The significance of ant and plant traits for ant pollination in Leporella fimbriata

Rod Peakall*, Craig J. Angus, Andrew J. Beattie

*Corresponding author for this work

    Research output: Contribution to journalArticlepeer-review

    31 Citations (Scopus)


    Ant metapleural glands secrete surface antibiotics that affect pollen as well as bacteria and fungi. This may be one reason why ant pollination is rare. It is predicted that pollination by ants is possible only in the presence of certain ant and/or plant traits. Two traits are investigated; first, absence of the metapleural glands, and second, the presence of stigmatic secretions that insulate pollen from the ant integument. The pollinator of the orchid Leporella fimbriata is the ant Myrmecia urens. Only one caste is involved, the winged males, and they differ significantly from the queen and worker castes in that they do not possess metapleural glands. This paper reports experiments which test for differential effects on pollen between the males and other castes and evaluates the importance of stigmatic secretions. The results show that the absence of metapleural glands makes no difference as all three castes have strong disruptive effect on pollen artificially applied to the integument. However, during pollination the orchid secures the pollen mass to the ant surface by stigmatic secretions and normal pollen function, fruit production and seed set occur. It appears that both ant and plant traits are pre-adaptive having evolved for functions other than ant pollination.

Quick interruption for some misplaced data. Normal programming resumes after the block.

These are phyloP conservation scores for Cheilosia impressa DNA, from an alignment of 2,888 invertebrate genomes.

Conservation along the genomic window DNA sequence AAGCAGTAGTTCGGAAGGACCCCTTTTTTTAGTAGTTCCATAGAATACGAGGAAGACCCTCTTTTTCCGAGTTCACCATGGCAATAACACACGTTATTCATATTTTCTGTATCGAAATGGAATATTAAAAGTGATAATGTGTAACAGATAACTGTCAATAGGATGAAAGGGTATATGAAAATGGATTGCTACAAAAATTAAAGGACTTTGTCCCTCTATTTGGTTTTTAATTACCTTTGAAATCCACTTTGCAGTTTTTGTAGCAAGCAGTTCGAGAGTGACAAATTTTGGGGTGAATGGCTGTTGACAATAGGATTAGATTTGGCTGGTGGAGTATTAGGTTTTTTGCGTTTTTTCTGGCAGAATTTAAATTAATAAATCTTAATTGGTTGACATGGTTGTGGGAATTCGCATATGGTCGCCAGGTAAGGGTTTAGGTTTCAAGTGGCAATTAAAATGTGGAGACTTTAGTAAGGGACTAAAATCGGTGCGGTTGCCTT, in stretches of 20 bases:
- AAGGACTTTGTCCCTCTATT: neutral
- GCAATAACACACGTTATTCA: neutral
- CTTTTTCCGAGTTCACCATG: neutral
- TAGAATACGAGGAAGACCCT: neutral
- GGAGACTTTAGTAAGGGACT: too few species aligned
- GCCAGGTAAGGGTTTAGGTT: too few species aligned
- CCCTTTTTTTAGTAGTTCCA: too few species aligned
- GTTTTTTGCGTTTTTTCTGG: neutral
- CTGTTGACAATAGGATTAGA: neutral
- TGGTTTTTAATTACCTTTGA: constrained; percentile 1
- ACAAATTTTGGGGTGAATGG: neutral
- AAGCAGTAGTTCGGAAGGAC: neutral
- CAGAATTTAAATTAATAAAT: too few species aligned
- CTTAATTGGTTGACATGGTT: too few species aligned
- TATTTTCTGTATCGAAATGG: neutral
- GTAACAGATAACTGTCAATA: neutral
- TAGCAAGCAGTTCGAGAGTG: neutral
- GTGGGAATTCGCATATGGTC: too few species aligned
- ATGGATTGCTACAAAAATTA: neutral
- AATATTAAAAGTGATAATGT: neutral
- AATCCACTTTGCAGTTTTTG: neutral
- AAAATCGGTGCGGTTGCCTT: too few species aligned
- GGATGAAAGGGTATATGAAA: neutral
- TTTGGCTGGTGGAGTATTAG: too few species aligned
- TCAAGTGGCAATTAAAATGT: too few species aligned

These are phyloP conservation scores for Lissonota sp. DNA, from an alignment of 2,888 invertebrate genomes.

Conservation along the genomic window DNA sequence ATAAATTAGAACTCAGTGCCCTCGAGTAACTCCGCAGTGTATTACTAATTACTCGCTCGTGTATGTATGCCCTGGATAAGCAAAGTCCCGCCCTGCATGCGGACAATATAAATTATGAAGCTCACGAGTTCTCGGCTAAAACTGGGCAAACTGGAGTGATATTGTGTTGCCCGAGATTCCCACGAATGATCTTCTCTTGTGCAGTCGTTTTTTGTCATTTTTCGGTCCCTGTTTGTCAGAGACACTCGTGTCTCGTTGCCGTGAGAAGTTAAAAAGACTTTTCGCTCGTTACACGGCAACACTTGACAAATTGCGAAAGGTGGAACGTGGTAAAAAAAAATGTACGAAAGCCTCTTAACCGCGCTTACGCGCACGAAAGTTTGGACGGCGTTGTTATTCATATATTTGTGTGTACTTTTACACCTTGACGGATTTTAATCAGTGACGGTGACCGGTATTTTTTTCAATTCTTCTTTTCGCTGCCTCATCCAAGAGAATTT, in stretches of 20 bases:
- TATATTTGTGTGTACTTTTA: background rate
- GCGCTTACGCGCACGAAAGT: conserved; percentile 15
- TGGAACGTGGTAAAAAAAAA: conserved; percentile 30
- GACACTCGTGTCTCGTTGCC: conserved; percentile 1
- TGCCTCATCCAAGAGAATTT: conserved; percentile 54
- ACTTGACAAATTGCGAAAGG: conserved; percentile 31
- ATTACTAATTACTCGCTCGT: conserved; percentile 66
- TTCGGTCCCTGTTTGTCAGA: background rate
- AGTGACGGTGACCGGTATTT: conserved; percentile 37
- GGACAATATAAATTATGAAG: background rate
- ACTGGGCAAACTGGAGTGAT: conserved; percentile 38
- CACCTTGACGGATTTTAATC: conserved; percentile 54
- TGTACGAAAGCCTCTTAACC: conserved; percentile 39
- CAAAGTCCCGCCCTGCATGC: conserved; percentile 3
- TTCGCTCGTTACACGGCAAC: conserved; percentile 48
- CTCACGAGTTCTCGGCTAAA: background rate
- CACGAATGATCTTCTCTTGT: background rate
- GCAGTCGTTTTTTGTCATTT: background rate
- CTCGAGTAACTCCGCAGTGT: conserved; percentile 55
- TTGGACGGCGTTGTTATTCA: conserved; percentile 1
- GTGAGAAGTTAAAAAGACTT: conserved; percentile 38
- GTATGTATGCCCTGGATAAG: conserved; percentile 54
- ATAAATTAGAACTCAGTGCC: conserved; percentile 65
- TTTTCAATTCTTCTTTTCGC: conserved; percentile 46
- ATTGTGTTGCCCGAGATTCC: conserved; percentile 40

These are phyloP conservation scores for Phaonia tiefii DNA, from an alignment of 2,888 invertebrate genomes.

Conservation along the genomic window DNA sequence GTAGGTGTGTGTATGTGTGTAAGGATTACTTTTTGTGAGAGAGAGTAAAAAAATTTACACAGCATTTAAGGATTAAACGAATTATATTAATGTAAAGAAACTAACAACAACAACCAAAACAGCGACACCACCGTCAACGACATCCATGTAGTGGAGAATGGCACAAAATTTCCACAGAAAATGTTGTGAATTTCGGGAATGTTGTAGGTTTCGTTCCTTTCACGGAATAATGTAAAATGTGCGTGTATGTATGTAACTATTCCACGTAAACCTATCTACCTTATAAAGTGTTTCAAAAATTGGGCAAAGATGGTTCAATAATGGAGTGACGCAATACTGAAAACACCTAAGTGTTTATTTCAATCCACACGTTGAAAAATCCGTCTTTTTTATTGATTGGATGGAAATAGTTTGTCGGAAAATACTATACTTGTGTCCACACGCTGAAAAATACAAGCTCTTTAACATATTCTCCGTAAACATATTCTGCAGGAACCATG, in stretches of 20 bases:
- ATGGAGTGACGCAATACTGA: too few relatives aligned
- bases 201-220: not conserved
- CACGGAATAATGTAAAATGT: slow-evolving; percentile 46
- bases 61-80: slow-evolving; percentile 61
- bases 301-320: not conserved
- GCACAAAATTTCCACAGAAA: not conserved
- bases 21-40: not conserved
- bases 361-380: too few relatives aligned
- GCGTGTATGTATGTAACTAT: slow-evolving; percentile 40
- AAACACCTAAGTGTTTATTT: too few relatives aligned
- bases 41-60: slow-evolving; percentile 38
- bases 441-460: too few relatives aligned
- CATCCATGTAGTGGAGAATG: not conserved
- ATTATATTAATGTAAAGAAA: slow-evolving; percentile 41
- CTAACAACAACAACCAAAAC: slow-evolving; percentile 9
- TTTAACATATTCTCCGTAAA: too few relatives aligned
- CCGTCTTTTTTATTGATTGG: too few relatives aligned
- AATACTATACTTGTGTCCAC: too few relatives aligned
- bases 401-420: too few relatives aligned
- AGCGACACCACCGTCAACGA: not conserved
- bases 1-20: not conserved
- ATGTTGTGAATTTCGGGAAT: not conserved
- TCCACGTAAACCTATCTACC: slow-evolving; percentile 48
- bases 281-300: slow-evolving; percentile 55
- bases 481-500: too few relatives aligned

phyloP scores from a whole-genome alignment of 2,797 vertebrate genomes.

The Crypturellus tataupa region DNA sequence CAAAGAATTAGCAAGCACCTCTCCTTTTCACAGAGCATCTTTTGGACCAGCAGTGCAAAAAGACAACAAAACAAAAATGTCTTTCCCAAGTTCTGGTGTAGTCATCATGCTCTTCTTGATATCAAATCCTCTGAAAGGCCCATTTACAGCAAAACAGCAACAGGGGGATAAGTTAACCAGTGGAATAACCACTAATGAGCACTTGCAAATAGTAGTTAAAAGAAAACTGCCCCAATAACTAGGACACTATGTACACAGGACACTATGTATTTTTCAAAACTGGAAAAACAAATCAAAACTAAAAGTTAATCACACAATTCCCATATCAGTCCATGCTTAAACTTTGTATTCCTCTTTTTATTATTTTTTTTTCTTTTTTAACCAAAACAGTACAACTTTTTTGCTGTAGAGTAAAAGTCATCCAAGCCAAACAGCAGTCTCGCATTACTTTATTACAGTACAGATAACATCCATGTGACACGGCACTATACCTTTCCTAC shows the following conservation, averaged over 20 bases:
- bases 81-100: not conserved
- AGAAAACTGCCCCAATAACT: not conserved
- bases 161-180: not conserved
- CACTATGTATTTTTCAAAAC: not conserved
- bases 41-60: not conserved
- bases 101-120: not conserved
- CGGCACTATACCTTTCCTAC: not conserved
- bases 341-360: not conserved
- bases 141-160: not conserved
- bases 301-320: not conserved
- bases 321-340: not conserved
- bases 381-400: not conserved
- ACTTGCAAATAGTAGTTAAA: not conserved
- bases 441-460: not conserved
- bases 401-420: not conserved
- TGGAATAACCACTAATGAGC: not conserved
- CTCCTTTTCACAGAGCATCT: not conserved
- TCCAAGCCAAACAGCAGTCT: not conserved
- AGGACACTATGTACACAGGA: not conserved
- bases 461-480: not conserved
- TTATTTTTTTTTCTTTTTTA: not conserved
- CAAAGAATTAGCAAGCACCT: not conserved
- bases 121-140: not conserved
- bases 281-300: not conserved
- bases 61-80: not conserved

Original languageEnglish
    Pages (from-to)457-460
    Number of pages4
    Issue number4
    Publication statusPublished - Oct 1990


    • ant
    • antibiotic
    • metapleural gland
    • pollen
    • pollination


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